How To Heal Fast And Correctly

Ouch! What was that! A tweaked ankle? A twinge in your lower back? An old football injury back to say hello? No problem — if you suffer a minor or moderate injury, you’ll be back to normal in no time if you take care of yourself the right way.

Baseball player sliding

Day One: follow a basic approach abbreviated as R.I.C.E. — rest, ice, compression, elevation.

If we’re talking about a sprained ankle, for example, you put your foot on a pillow higher than your heart so it can drain. Then you compress it with an Ace bandage around some ice for 10-20 minutes. Keep icing it three or four times on day one. Now you’re ready to get back to normal as soon as possible.

Days Two-Five: During this period you’re definitely getting away from ice. You want to work more on function and see what your comfort zone is to use a normal motion. This is when you want to transition to heat. You can tell when to use ice or heat by gauging your pain. If it hurts severely to walk with a sprained ankle, for example, you’re going to use ice. If it’s just a sore shoulder, use heat.

Days Six-Fourteen: The goal is to get back to full function without pain. If you do not regain full function without pain in two weeks, it’s time to give me a call. If you limit your motion and just learn to live with it, you’re in danger of losing that motion for good and simply having all body parts adapt to it to compensate. The danger is that limited shoulder motion, for example, will eventually ruin the neck.

The Neck Is An Exception

R.I.C.E. is a good approach for minor injuries of the ankle, knee, lower back, shoulder, pretty much anywhere. However — and let me emphasize this — pretty much anywhere except the neck. Do not follow this approach with a neck injury. The neck does not like ice although sometimes you have to use it. What ice does is constrict the blood vessels, which is good for inflammation. But around the neck it tends to create more stiffening. Then you heal with less motion but you don’t know it because other vertebra become adept at moving more. The top two vertebra control about 60 percent of the movement because there’s no disc there. The rest of the vertebra with disc only move about 3-5 degrees to each side. So if you lose that motion at the top it’s serious. When you use ice you create a greater stiffening reaction. Moist heat or dry heat is not going to inflame it because it’s superficial but it does relax it. If you have a neck injury, please give me a call. You want that to heal the right way and I can help you with that.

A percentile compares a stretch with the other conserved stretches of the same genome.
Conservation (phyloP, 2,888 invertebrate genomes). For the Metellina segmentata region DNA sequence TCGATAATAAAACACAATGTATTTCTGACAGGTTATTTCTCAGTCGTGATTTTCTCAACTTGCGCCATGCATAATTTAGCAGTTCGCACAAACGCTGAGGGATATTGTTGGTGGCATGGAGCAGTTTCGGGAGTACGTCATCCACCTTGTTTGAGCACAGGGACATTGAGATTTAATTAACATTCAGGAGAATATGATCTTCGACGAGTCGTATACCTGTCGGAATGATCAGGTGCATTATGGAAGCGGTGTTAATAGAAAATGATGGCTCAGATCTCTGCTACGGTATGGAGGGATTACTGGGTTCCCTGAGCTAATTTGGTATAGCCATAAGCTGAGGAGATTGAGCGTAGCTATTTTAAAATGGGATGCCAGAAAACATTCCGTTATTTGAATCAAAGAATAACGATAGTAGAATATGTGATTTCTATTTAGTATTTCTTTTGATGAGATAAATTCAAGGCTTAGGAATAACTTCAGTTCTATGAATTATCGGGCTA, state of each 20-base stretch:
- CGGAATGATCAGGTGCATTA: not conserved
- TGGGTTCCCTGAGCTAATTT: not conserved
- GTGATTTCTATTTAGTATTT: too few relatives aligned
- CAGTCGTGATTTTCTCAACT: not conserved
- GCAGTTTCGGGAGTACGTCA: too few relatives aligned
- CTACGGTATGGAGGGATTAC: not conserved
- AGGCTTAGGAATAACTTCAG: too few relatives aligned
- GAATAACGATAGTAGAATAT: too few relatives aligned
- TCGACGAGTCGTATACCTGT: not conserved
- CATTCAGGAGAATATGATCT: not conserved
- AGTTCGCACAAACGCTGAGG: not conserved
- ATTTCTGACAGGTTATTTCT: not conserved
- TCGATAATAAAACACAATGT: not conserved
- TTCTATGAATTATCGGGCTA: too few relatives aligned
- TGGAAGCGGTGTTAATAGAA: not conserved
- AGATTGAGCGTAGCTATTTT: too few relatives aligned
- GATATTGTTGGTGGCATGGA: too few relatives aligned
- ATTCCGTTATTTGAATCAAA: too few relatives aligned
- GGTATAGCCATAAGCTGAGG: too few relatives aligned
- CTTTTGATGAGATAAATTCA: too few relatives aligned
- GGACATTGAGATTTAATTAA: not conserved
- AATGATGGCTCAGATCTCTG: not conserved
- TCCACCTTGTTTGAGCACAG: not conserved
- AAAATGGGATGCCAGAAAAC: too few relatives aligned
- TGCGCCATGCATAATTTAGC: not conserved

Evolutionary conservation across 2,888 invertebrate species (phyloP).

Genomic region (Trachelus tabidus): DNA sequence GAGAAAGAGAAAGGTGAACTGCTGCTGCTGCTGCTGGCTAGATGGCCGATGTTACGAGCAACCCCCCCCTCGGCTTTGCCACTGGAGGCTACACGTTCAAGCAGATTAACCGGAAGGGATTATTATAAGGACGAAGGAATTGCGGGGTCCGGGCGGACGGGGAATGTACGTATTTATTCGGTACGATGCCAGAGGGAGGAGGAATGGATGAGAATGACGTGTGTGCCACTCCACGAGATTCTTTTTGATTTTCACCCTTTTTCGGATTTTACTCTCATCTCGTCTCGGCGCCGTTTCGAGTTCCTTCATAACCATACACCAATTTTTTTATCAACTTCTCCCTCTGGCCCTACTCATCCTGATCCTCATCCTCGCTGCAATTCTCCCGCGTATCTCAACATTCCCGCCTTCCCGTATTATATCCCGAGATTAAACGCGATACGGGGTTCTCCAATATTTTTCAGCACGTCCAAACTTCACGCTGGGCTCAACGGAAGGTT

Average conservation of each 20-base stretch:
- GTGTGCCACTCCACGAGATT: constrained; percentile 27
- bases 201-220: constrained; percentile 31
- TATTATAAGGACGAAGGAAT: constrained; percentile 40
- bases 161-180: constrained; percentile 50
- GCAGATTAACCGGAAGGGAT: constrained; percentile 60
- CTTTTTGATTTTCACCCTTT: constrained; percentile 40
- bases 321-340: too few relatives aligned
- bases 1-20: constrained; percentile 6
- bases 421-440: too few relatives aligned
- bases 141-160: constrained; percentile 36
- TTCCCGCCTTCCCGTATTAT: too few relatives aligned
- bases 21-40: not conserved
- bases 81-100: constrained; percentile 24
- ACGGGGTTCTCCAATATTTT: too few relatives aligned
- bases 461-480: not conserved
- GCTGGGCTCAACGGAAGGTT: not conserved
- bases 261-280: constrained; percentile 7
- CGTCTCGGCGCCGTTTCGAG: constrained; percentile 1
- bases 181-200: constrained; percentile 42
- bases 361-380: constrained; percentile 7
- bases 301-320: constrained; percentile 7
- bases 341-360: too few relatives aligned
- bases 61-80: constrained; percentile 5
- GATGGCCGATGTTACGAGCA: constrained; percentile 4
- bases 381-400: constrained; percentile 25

Sprains and Strains

All sprains and strains mean there are tears of tissue — either ligament or muscle. A sprain is a tear of ligament; a strain involves some tearing of muscle. When a ligament or muscle tears, it repairs with scar tissue. There are three grades of sprain.

Grade 1 is minor. But the tear involved is so minimal that you’re up and walking pretty quickly and you walk right through some minor pain. Rarely are there any residual problems with a Grade 1 sprain. That’s the time to use the R.I.C.E. process.

A Grade 2 sprain involves more tearing. It does not involve full avulsion — that’s a Grade 3 and involves surgery — but it does involve a lot more scar tissue. That’s why an orthopedist might say that you’re better off with a clean break than a bad sprain. Bones heal very well but ligaments do not and they control the function along with the muscles and tendons. If you get a Grade 2 sprain, it’s also time for the R.I.C.E. process. Then follow all the therapeutic exercises required for get full function back. Don’t give up early by saying “I can deal with this.” Keep your exercises going for a few weeks after you’ve stopped feeling pain. If you have any doubt about whether you’ve healed or not, give me a call. Together, we’ll determine if you have full functionality and make sure you heal properly.